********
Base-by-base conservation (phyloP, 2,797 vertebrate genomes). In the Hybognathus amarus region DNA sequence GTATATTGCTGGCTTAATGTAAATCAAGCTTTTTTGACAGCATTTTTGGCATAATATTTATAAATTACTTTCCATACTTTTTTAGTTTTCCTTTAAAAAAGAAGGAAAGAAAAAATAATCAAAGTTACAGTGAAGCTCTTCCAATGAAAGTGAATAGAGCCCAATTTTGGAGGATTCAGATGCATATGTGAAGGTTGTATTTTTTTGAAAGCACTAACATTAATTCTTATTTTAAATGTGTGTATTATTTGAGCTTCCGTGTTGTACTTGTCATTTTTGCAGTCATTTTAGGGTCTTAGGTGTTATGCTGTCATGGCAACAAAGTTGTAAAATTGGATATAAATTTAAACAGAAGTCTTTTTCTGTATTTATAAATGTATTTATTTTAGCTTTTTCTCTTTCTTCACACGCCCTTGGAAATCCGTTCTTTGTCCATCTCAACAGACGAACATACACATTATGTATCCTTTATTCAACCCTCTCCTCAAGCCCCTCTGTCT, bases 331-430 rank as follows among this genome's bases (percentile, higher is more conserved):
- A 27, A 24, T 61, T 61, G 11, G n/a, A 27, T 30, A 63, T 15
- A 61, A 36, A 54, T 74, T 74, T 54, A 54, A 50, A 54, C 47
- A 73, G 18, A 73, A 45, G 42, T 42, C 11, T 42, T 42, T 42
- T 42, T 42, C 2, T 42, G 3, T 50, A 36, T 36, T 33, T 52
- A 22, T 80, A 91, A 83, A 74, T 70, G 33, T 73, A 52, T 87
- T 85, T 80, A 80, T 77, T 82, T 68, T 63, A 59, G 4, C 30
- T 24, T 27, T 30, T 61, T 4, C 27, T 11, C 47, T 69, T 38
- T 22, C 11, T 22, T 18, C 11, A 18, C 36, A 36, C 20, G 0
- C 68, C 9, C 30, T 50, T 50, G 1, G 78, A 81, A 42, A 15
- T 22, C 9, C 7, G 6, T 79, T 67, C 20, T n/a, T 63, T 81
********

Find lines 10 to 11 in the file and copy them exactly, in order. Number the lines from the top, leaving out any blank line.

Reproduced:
- C 68, C 9, C 30, T 50, T 50, G 1, G 78, A 81, A 42, A 15
- T 22, C 9, C 7, G 6, T 79, T 67, C 20, T n/a, T 63, T 81